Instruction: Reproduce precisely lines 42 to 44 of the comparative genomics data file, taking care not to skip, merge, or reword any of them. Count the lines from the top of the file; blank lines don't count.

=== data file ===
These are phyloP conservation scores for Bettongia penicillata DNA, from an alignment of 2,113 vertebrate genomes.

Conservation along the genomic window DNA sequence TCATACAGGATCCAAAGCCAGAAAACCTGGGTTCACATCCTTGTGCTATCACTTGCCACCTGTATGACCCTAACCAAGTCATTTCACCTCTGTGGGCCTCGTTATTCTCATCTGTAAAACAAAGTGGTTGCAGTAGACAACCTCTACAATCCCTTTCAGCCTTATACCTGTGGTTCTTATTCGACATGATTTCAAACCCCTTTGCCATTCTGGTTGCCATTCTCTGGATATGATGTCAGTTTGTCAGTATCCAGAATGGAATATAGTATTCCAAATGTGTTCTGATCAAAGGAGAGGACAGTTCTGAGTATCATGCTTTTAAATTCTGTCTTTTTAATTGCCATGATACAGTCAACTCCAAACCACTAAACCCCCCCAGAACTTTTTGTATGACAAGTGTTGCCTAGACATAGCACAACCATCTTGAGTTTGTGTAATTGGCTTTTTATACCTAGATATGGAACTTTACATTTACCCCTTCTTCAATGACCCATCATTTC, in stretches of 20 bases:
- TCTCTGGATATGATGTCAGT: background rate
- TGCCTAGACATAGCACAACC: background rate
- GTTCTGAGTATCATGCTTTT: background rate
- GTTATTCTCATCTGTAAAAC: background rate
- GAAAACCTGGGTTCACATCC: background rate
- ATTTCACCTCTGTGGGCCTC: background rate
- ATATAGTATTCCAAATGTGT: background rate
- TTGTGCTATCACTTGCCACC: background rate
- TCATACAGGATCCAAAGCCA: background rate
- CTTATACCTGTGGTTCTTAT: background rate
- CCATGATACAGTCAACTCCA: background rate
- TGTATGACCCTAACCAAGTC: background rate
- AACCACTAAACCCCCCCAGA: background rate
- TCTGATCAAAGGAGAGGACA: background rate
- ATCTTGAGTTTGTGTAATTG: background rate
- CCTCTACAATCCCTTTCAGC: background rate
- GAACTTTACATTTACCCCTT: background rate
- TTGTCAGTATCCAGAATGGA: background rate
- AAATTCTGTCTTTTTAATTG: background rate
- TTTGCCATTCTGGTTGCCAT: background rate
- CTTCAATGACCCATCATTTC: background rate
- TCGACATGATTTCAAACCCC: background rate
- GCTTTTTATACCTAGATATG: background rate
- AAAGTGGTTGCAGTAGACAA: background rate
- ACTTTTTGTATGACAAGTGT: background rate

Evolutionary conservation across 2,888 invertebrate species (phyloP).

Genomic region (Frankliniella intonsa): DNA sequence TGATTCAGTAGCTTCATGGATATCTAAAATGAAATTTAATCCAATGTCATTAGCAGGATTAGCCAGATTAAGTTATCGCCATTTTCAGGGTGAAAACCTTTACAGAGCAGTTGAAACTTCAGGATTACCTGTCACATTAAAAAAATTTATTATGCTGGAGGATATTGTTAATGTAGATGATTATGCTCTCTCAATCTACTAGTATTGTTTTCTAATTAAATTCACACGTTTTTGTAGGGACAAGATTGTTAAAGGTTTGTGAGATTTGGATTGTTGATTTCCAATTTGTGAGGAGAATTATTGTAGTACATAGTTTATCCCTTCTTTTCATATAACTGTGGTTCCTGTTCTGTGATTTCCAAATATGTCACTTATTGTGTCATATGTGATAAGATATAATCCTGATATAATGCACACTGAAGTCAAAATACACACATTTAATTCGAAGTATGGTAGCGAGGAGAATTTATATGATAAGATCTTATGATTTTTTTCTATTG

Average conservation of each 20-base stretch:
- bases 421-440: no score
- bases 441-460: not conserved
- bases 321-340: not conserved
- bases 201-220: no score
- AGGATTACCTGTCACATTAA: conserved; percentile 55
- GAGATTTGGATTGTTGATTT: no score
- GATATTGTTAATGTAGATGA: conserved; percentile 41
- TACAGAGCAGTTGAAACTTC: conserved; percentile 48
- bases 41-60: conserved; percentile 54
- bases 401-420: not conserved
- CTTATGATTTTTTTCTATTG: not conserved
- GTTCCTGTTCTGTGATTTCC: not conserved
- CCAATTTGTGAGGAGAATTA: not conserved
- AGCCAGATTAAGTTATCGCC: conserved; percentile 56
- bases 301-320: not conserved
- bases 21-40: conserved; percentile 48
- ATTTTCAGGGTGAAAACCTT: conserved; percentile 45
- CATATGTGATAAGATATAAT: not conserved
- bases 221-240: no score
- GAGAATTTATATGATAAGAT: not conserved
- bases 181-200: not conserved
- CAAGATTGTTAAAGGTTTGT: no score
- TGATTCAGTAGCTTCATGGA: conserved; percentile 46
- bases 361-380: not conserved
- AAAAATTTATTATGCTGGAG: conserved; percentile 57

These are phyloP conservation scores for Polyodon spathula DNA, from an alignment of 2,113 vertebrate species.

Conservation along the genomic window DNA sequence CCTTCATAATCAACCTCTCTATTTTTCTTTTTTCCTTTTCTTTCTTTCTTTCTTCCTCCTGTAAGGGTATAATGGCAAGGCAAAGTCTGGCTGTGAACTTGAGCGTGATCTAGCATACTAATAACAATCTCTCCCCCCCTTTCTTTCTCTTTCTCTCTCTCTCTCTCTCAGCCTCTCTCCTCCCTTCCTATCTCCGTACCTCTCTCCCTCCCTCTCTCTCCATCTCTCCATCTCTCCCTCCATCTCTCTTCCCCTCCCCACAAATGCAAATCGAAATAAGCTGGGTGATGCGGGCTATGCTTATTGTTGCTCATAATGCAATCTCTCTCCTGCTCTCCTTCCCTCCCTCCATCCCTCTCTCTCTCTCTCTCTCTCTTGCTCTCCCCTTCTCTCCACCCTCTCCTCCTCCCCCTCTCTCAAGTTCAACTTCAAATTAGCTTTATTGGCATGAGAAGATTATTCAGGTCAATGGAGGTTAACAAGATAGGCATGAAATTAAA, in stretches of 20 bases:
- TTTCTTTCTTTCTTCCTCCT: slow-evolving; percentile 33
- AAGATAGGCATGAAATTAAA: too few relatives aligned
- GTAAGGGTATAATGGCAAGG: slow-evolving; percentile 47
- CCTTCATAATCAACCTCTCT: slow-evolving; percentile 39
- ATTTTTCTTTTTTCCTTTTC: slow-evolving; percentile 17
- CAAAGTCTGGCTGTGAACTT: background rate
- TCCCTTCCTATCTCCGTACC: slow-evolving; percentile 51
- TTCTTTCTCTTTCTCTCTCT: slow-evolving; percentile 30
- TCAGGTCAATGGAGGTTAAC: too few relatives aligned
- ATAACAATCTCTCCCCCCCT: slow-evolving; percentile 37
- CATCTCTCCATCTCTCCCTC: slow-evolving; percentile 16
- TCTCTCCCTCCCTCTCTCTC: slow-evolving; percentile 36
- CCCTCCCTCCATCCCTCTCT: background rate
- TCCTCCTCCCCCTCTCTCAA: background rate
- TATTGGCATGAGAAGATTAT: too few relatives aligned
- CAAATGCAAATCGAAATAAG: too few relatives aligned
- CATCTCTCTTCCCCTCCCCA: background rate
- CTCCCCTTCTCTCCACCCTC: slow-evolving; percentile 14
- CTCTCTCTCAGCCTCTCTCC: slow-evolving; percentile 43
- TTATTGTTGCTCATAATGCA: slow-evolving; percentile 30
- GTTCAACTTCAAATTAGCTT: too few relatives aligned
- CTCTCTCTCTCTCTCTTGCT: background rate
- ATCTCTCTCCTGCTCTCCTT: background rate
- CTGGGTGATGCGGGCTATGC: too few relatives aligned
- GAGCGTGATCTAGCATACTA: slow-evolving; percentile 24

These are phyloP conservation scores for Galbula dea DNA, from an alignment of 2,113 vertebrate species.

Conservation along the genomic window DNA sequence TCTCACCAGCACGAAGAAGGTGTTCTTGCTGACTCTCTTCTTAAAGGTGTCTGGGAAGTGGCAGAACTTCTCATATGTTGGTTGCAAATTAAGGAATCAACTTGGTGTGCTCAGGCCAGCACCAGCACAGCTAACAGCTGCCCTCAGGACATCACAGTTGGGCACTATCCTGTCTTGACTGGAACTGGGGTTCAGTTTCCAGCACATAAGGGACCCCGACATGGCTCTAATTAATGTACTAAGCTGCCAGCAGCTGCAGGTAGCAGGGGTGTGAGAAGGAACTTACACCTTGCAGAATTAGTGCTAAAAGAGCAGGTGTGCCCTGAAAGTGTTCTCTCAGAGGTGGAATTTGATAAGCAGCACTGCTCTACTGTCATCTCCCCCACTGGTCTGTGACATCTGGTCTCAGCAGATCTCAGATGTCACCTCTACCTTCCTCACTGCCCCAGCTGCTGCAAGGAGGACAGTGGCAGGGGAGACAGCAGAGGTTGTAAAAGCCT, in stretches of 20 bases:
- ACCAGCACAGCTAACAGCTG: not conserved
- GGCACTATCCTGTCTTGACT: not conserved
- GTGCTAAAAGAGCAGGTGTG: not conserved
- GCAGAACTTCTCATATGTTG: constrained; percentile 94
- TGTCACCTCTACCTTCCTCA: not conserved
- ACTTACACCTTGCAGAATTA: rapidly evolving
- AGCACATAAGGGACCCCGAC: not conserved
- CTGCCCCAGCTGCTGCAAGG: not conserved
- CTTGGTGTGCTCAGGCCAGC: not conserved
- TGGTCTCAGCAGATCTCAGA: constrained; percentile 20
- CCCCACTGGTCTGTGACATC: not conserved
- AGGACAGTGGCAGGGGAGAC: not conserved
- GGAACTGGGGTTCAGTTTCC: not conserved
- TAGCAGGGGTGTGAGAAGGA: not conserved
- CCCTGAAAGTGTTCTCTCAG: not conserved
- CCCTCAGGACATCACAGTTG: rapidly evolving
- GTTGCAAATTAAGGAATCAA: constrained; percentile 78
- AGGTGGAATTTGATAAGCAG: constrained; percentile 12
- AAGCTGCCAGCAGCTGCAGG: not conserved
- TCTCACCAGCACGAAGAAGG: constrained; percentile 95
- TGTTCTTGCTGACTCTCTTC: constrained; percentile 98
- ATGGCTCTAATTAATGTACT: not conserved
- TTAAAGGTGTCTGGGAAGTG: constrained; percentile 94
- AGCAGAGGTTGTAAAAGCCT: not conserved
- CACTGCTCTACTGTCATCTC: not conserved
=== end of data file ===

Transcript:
- GTTCCTGTTCTGTGATTTCC: not conserved
- CCAATTTGTGAGGAGAATTA: not conserved
- AGCCAGATTAAGTTATCGCC: conserved; percentile 56